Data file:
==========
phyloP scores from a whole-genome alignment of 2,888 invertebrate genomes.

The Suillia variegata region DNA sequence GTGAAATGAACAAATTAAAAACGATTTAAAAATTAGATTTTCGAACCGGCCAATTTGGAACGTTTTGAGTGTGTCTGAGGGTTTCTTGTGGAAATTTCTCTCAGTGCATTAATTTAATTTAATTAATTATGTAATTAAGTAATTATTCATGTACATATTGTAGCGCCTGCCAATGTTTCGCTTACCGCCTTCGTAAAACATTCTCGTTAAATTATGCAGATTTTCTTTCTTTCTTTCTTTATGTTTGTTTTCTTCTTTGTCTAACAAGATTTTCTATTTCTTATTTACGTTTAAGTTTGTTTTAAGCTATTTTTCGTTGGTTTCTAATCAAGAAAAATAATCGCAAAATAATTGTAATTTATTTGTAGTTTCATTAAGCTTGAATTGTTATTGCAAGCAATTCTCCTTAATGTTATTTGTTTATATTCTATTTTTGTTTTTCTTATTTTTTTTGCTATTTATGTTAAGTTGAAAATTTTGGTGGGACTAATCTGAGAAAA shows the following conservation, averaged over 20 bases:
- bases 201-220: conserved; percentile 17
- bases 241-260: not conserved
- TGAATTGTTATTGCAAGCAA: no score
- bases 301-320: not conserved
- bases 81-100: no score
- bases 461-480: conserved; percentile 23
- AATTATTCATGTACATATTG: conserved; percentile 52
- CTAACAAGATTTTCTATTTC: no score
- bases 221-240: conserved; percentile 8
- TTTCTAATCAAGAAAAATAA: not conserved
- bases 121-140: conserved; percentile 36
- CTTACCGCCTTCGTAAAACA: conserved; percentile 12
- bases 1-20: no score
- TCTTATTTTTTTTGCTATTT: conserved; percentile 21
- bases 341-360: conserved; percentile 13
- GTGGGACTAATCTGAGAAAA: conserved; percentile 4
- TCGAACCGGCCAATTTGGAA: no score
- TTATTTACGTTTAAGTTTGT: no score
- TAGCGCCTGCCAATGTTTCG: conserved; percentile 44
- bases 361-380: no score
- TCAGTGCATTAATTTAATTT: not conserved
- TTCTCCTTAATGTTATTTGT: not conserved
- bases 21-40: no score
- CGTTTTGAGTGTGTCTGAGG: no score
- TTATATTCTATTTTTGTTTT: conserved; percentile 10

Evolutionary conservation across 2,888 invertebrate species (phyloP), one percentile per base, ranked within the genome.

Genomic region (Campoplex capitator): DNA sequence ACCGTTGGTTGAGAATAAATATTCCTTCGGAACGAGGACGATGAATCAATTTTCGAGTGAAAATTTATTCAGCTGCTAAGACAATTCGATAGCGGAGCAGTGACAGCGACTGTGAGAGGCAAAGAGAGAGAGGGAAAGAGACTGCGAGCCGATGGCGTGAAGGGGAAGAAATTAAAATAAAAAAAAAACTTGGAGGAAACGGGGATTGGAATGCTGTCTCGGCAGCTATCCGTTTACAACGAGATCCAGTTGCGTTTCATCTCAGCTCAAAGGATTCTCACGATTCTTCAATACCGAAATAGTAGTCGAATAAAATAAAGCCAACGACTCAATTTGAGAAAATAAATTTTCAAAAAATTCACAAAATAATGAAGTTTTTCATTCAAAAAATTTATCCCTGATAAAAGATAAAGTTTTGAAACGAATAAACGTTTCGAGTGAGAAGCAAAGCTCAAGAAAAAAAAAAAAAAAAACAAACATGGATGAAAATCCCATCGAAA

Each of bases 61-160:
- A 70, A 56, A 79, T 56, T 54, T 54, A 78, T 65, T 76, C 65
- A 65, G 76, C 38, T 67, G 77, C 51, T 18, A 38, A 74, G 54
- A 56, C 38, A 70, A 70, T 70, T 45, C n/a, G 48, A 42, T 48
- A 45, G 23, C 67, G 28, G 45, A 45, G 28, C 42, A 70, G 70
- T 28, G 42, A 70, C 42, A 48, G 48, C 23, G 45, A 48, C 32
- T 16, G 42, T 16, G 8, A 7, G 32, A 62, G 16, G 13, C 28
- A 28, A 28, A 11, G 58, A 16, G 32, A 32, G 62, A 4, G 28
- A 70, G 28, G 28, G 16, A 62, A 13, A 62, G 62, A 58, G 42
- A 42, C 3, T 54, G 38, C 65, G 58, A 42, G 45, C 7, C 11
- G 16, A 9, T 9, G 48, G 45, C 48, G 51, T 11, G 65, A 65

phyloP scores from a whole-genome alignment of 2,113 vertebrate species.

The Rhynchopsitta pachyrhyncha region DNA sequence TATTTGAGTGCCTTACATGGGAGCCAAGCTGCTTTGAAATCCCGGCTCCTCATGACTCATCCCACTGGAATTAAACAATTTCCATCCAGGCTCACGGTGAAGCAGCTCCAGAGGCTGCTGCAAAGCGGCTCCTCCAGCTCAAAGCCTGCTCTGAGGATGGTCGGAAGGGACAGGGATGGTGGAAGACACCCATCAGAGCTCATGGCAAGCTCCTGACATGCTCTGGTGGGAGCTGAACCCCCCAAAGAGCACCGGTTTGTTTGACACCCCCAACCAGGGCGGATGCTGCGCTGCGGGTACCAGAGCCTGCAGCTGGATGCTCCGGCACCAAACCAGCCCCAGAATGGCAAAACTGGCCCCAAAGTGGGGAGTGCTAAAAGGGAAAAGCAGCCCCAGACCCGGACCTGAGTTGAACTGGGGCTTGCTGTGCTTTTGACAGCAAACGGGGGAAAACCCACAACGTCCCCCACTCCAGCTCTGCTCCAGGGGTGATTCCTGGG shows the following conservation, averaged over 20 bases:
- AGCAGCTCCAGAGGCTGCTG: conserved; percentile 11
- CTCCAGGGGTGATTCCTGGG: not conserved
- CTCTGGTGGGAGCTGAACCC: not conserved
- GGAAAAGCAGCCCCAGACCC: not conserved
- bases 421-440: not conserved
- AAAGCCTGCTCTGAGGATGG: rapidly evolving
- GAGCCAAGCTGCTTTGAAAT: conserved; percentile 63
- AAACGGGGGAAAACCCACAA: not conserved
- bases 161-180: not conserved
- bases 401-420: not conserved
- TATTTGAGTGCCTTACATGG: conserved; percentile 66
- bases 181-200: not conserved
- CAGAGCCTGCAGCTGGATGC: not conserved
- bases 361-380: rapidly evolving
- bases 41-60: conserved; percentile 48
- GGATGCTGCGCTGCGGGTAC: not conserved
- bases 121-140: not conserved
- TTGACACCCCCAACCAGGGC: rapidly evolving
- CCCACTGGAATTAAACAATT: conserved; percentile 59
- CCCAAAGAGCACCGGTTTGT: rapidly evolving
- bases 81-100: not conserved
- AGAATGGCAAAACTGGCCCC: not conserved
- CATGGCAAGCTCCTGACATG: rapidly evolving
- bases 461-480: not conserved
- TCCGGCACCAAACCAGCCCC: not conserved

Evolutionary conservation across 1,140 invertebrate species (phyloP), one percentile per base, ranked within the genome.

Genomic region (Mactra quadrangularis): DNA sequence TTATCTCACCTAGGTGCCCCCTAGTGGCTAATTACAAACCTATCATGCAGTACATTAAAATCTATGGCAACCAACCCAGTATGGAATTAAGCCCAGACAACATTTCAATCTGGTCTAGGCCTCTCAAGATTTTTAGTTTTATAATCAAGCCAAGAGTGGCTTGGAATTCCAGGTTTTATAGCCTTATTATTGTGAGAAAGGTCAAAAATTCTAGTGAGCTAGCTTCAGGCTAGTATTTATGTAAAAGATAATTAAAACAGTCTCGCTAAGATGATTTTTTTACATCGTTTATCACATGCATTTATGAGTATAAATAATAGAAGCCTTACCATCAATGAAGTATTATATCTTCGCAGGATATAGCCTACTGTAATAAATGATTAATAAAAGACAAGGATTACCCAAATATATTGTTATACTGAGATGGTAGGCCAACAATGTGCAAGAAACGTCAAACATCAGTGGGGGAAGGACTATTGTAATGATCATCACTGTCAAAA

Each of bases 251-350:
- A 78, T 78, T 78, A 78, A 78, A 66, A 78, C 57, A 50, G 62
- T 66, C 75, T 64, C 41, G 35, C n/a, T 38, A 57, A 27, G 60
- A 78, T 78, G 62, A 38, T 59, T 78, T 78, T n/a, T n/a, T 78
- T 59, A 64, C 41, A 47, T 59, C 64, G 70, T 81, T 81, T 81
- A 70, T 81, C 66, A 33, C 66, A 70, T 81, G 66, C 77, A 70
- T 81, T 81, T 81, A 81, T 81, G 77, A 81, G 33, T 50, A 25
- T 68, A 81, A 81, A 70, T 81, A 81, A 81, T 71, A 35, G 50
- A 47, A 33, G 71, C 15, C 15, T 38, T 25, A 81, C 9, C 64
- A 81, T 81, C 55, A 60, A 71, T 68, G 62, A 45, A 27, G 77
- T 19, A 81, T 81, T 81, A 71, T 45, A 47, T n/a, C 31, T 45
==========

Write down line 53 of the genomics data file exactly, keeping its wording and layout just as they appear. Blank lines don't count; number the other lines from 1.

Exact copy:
- TATTTGAGTGCCTTACATGG: conserved; percentile 66